To anyone still reading these posts, hello! I’m sure it’s been a busy time for all, since October is such a long month and doesn’t have many holidays. I’m already desperately looking forward to winter break. This week I have something a little different for you guys: a resource. Sure, I enjoy writing about artists, but it’s fun to switch it up. Some of the art tutorials and guides I’ll introduce over the next couple of weeks have practically changed my life— that’s how informative and necessary they are.
The first resource I’ll introduce comes from a blog called Flooby Nooby, run by Canadian art director Ron Doucet. Back in 2013, he published a series of posts analyzing the cinematography of Pixar’s The Incredibles. Everyone remembers that movie, right? I’ll be honest: before reading those posts, I had a very vague idea of what ‘cinematography’ even meant. I thought it had something to do with the lighting in a scene, and something to do with the color scheme. Actually, cinematography encompasses both those areas, but in animated films, it especially concerns the composition of the shot: how each frame in a movie is designed to best communicate the narrative to the viewer. Flooby Nooby’s 3-part series is quite lengthy and exhaustive, but I really recommend it for a thorough understanding of composition. All composition has a purpose; whether it be to lead the viewer towards a focus point, to keep the eye moving, to establish relationships between characters, or to facilitate the atmosphere and emotion of a scene. For anyone who wants to get better at communicating through art (this should be all of you!), but especially those interested in comics, illustration, or graphic design; this series is essential.
If you didn’t know yet, The Incredibles is a great-looking movie not only because of its aesthetics and animation, but because it tells its story so clearly and efficiently. For a quick-and-dirty comparison, Michael Bay(director of the Transformers movie series) is pretty well-known for his floundering compositions and messy shots— both of which leave the viewer confused and disoriented. Flooby Nooby covers nearly all of the movie, so I’ll just pick and choose what really struck me!
Types of Shots:
The extreme wide shot is used to establish the wider setting of the film. It doesn’t feature characters; instead, it tells the audience about the environment. The long shot is used to place the character in that environment. The full shot is most focused on the character, but still leaves enough space to see their whole body, their interactions with the environments/other characters, and dynamic movements. The medium shot is heavily used throughout the film, leaving enough space to see the setting but lending the scenes a specific nature, and emphasizing gestures. The close-up shows mostly the bust, and conveys emotion. The extreme close-up does the same, but heightens drama or intensity.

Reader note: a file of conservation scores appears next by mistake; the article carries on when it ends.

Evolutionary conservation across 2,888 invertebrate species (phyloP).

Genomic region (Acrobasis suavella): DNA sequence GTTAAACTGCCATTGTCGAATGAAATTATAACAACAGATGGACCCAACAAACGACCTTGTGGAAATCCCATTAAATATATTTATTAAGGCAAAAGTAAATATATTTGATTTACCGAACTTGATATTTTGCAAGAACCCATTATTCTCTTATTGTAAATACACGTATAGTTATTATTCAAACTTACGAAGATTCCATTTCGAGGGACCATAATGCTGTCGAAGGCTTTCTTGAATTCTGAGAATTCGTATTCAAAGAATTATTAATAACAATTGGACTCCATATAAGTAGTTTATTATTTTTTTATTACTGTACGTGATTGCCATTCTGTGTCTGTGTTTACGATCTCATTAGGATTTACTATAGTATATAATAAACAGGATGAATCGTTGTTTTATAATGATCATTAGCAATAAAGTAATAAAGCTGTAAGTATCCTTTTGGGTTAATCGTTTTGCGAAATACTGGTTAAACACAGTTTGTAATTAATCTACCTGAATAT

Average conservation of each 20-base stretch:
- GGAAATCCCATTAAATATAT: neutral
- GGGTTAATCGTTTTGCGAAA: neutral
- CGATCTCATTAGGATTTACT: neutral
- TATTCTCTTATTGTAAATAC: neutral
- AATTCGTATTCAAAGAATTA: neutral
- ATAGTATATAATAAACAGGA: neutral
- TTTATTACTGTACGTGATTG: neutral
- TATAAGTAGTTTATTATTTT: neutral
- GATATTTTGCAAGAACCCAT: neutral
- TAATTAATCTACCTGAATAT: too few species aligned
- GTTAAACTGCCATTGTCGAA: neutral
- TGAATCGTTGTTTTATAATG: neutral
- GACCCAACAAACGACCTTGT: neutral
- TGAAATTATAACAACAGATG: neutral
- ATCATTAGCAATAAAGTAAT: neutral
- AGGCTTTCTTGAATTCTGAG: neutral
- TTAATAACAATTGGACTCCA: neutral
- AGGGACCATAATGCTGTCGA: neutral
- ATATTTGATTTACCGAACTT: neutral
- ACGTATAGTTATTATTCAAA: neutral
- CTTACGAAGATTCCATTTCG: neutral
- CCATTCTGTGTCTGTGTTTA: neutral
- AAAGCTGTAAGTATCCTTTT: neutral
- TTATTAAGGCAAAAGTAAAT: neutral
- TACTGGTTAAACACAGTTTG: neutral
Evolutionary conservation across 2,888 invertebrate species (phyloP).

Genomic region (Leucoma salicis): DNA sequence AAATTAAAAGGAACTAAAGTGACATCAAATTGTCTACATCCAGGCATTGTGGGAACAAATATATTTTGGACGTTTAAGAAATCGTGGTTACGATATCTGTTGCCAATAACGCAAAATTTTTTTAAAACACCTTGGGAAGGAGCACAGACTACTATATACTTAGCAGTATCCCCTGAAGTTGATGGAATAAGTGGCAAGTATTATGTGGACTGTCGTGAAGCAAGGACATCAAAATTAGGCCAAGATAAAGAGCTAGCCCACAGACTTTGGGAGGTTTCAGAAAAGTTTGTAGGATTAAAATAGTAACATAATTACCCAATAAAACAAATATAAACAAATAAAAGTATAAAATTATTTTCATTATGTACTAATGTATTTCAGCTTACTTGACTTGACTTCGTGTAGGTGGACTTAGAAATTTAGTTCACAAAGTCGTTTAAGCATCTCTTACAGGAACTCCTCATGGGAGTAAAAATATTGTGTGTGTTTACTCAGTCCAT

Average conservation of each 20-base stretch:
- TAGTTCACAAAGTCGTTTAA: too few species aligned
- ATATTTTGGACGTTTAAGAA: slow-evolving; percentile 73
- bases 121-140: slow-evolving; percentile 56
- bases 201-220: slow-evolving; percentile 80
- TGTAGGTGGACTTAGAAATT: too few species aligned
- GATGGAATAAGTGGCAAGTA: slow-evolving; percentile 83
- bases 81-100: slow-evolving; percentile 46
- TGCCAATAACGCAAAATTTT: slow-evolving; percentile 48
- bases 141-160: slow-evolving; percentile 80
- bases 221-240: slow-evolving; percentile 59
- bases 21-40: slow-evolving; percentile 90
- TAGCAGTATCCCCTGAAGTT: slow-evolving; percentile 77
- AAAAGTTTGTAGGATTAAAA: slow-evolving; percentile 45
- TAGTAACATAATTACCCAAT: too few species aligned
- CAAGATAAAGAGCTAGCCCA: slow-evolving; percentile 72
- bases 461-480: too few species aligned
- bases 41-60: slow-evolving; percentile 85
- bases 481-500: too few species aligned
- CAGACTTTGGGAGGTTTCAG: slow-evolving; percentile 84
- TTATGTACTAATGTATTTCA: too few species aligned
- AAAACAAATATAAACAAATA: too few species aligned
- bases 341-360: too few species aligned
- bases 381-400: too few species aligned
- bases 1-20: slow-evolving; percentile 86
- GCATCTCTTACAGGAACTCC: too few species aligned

The Rule of Thirds:
This one is pretty self-explanatory! Many people have probably learned this rule in some capacity, but it bears repeating. If you divide any frame into thirds like the scenes above, placing subjects and focal points at the intersections of those lines creates more interest and dynamism than if you place them elsewhere. Putting a focal point at the smack-dab center of a scene is also strong compositionally, but it also gets old fast.
The scenes that Ron marked up to show the leading composition lines blew me away when I first saw them. Leading lines are just what they sound like: lines that lead the viewer’s eye to the focal point of a scene. The more you reflect and search them out in any composition, the more obvious they become—but that doesn’t diminish their effectiveness, or the skill it takes for storyboard artists to implement them into a scene.
This is probably exemplified by the triangle formed by connecting the heads of characters who are speaking or interacting with each other. It’s a good format to express relationships and create a connection between characters on screen. It can also be used to “balance” a shot.
Can you spot the triangle in the images below?
Please, please, please read the whole series, it’s literally priceless for learning all about composition. Enough, I think, to experiment with and implement for a lifetime! What I’ve mentioned here isn’t even a fraction of the information given; Ron covers topics like foreground/background contrast, camera angles, framing elements, line of action, character design, and positioning character interactions for clarity, just to name a few. Happy reading, and here’s the link to the first part of the series for anyone who missed it up top.